dee and meAnd always, there is the fact that Dee and I are dear friends–the cancer hasn’t changed that. She’s still damn good company and often in our time together, the cancer doesn’t even come up. We share our lives just as we have for the last 33 years. We talk about kids, marriages, grandkids, wishes, hopes, desires, we whine, we laugh, we knit, we play cards, we do all the stuff we’ve always done together . . . that hasn’t changed at all just because one of us has a terminal illness.

Dee has told me that I provide the “normal” in her life. If I can’t be the person who heals her, then providing the normal is as good a place to be as any other. I’m certain that’s what Lucy did for her friend this week–brought some normal into a horrendous situation. Normal allows you to breathe, focus, prepare for whatever’s coming next.

Does that make Lucy or me unusually good friends? Who knows? But I’m sure that if we were the ones who were suffering illness or tragedy, Dee and Lucy’s buddy would be right there for us, too.

Five things I’m grateful for:

  1. My blessed life — general I know, but I’ll be more specific in the rest of the list.
  2. I sold books!
  3. Lucy called me from the road when she needed someone to help her sort through what she was heading into–I hope it helped her to talk to me. I was so glad to be there for her.
  4. Swimming in the lake–it’s been yummy!
  5. Fresh peaches!

Don’t Be Skeered…It’s Just Me

August21

Not long ago, I had Son update my website and put my blog back on the Home page, so it’s the first thing anyone who visits sees. I did this on purpose because I need writing motivation and I’m hope that knowing how tacky an out-of-date blog is will make me write at least something each day. My thirty days of blogging in April was good for me, but as soon as that challenge ended, I slid back into letting life take precedence over writing—any kind of writing.

Here’s the thing. I want to write. I want to finish novels 4 and 5 of the Women of Willow Bay and start Annabelle’s story because it’s a wonderful kind of time-travel thing that’s been in the back of my head and for which I have tons of little notes here and there.

I have a new laptop, I have a good amount of editing work to do, but I can still write. I can still be creative and let the people in my head tell their stories through me. To that end, hello–I’m here. I’m back. I make no promises about how much I’ll be here, I’m going to make an effort to be here as regularly as I can, even if all I do is post a lake life picture or one of my darling Grandboy. But, I’m here . . .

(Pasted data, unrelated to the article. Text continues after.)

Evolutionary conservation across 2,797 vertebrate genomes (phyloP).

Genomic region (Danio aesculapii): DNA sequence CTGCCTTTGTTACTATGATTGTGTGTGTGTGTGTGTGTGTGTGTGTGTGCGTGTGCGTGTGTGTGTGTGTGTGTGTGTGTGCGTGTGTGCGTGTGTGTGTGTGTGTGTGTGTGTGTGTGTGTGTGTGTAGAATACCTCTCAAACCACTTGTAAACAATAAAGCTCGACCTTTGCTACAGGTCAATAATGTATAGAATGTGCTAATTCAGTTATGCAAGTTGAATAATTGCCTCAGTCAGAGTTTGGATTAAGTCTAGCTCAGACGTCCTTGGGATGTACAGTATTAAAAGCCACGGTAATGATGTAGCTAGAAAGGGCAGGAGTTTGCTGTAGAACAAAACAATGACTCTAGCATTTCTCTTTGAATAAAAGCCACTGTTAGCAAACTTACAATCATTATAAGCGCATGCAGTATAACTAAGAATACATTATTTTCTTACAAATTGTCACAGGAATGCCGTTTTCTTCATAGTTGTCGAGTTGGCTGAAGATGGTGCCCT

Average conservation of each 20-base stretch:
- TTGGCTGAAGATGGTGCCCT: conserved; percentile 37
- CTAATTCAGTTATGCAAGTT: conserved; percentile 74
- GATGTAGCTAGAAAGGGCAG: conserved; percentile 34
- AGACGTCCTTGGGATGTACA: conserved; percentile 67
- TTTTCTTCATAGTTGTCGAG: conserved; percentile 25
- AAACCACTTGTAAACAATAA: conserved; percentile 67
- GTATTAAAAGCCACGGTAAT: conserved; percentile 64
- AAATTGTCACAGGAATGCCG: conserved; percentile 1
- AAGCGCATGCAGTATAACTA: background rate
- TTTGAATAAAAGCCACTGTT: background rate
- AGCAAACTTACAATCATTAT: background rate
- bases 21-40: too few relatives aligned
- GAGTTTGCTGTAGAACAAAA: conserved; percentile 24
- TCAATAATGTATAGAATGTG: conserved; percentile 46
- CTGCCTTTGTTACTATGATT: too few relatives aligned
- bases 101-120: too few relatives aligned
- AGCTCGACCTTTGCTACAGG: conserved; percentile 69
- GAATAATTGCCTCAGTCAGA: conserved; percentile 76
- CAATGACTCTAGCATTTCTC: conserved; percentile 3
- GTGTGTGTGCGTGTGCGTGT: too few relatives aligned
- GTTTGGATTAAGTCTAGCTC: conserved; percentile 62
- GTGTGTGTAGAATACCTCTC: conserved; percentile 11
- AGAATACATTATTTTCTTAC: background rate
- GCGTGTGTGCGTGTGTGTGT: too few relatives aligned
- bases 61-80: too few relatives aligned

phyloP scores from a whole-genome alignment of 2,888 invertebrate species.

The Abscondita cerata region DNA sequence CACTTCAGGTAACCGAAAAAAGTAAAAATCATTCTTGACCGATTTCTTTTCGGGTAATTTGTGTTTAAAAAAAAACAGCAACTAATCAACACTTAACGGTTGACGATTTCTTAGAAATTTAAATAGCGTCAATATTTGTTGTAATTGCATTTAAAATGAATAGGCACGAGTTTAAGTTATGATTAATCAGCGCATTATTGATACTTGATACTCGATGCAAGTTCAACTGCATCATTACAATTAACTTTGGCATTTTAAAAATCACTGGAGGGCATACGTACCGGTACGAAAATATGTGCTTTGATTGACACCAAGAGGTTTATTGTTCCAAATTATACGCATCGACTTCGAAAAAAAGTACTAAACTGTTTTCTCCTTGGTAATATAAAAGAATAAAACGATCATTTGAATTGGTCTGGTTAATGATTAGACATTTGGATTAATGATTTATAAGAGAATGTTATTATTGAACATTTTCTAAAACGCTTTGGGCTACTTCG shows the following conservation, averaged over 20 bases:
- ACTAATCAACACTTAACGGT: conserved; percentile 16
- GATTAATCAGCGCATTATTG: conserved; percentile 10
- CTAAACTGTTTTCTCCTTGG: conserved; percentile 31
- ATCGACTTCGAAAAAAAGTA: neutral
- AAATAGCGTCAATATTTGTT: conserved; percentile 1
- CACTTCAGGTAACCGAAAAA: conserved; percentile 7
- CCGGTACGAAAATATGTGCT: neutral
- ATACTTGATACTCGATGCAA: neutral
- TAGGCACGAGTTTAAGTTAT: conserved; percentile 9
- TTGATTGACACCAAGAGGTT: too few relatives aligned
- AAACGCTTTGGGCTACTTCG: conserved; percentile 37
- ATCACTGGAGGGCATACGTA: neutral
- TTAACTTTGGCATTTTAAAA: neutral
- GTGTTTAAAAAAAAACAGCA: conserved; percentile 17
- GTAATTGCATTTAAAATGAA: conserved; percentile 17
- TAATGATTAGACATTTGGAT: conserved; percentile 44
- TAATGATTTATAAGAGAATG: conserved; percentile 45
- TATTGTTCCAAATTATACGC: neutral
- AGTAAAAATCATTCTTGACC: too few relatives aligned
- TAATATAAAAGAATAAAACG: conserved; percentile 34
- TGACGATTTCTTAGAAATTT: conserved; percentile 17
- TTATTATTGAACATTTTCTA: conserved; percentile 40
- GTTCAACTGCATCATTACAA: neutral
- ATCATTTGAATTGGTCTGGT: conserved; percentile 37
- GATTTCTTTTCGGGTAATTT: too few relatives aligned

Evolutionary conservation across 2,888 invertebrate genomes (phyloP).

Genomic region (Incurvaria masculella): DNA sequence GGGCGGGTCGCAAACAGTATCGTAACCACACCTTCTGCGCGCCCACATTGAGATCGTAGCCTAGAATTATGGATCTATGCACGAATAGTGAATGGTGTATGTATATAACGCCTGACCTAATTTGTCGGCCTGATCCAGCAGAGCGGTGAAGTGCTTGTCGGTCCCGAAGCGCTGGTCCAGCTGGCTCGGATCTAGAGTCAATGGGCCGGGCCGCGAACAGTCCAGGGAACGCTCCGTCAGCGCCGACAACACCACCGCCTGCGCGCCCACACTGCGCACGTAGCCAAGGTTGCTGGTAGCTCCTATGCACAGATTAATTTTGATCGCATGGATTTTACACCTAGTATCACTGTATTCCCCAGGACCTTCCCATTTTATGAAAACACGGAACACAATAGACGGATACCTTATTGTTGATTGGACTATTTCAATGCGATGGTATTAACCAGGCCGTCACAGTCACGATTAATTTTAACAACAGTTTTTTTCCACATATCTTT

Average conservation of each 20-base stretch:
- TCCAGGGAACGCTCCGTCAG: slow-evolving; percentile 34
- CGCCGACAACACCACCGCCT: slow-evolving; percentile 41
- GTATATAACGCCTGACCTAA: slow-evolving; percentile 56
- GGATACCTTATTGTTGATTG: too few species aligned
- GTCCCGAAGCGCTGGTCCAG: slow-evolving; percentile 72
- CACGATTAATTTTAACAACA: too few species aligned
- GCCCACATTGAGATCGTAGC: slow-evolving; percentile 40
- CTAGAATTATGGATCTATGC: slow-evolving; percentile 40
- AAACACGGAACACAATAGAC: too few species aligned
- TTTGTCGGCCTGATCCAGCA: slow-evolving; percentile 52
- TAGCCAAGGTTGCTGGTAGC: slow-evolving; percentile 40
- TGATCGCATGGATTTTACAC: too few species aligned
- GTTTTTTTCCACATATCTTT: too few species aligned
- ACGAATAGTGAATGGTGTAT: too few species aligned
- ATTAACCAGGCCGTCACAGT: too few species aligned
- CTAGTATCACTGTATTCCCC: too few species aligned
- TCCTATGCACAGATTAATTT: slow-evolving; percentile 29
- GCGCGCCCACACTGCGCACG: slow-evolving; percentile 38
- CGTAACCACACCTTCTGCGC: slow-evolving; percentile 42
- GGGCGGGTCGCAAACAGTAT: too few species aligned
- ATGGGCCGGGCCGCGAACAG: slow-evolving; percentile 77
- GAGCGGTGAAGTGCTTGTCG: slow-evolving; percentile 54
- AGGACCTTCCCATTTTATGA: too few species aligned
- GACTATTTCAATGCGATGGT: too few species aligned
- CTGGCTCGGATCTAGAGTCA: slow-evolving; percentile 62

So, I’m not really a writer who finds character inspiration in actors. I don’t go looking for pictures of actors to play the roles in my novels. However, I was watching a movie the other night (absorbing narrative–it’s a good thing!), and one of the actors was my Tony McAdams–the hero of Book 4 of the Women of Willow Bay series. Book 4 is currently under construction . . . it’s Sarah Everett’s story. Remember Sarah from Sex and the Widow Miles? She ran the consignment shop La Belle Femme at the Chicago women’s shelter where Julie volunteered. Well, for reasons you’ll soon learn, Sarah’s moving to Willow Bay. And Tony–the captain of Liam’s yacht, who moved to Willow Bay after Liam and Carrie got married–well, he’s a deputy sheriff now and he’s painting houses . . . and  he and Sarah are about to meet . . . Yeah, it’s Jeffery Dean Morgan . . . stay tuned!

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Happy Birthday, Mom

May13

May 13 Nan_Momis my mother’s birthday. If she’d lived, she’d be 88 years old today, but she died when she was only 60. I can’t even imagine Mom at 88 years old, although I can promise you, she’d be a totally unique 88-year-old. Picture dangly earrings, a long gypsy skirt, and a full-sleeved, colorful gauzy top. You see, Mom was born about 25 years too early. She should have been a hippie–she would’ve been great at it. I can so imagine her in Haight-Ashbury in the late ’60s, weaving daisies into her hair, dancing with bracelets and anklets jingling, and wishing peace and love to tourists and passersby–the ultimate flower child.

But she was born in 1927–a lost soul in her late teens in post-WWII America, when soldiers were coming home to their GI housing and women were expected to be housewives and mothers. She did that life because it was what was expected of her, but she never really fit in. Her ideas were too liberal, she could be outrageous, and she loved shocking people. She was a free spirit who didn’t fit the mold that had been made for her and that disappointed hell out of my grandmother and my father. I remember my dad telling the story of coming home from work one day, expecting dinner to be on the table, the house to be neat and tidy, and us kids all scrubbed and ready for Daddy. Instead, the house was in disarray and supper wasn’t even started. Mom had pulled out the sofa bed and had all four us snuggled together while she read aloud to us. Dad was furious and Mom truly couldn’t understand what his problem was. He stormed out, and although I don’t personally remember the incident, I’m guessing Mom gave us kids a shrug and that inimitable grin and continued reading.

Not long after that, my dad left us, mostly, I think, because Mom just couldn’t be the woman he wanted her to be and he couldn’t accept who she actually was. Once he was gone, she began working full time and going to nursing school full time–God only knows when the woman slept. I kinda think maybe she didn’t sleep for over two years. Money was scarce and I know now how worried she always was about keeping a roof over our heads and food in our bellies. My grandparents helped out as they could, but Mother shouldered the biggest part of the burden of four young children and a husband who’d gone AWOL.